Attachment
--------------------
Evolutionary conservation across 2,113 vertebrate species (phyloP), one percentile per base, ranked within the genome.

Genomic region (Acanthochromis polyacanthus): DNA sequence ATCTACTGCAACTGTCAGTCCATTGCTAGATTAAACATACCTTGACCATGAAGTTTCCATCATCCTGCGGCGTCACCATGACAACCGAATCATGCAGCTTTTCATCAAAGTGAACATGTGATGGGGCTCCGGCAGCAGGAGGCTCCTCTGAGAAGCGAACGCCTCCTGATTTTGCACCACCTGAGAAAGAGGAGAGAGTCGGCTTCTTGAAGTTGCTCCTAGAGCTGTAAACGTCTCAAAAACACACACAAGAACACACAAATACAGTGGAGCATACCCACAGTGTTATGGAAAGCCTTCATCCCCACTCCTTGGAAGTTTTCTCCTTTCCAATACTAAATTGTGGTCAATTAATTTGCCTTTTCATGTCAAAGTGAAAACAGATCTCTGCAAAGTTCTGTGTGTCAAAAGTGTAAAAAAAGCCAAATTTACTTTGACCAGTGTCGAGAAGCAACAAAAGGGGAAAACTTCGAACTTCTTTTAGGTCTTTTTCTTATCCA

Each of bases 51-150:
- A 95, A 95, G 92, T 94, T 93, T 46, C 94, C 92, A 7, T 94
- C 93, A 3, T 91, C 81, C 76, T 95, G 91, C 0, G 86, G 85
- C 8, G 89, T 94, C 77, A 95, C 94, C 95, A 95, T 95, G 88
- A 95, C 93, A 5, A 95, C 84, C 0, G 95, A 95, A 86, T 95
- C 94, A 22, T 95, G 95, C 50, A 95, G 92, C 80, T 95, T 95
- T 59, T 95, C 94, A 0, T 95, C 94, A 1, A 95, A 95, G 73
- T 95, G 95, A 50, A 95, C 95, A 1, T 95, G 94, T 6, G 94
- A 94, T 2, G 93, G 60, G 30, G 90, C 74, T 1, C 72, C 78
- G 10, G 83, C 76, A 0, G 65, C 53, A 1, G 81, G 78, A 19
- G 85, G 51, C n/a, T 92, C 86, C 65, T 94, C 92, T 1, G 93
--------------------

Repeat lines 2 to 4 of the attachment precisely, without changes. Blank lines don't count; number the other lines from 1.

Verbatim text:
Genomic region (Acanthochromis polyacanthus): DNA sequence ATCTACTGCAACTGTCAGTCCATTGCTAGATTAAACATACCTTGACCATGAAGTTTCCATCATCCTGCGGCGTCACCATGACAACCGAATCATGCAGCTTTTCATCAAAGTGAACATGTGATGGGGCTCCGGCAGCAGGAGGCTCCTCTGAGAAGCGAACGCCTCCTGATTTTGCACCACCTGAGAAAGAGGAGAGAGTCGGCTTCTTGAAGTTGCTCCTAGAGCTGTAAACGTCTCAAAAACACACACAAGAACACACAAATACAGTGGAGCATACCCACAGTGTTATGGAAAGCCTTCATCCCCACTCCTTGGAAGTTTTCTCCTTTCCAATACTAAATTGTGGTCAATTAATTTGCCTTTTCATGTCAAAGTGAAAACAGATCTCTGCAAAGTTCTGTGTGTCAAAAGTGTAAAAAAAGCCAAATTTACTTTGACCAGTGTCGAGAAGCAACAAAAGGGGAAAACTTCGAACTTCTTTTAGGTCTTTTTCTTATCCA

Each of bases 51-150:
- A 95, A 95, G 92, T 94, T 93, T 46, C 94, C 92, A 7, T 94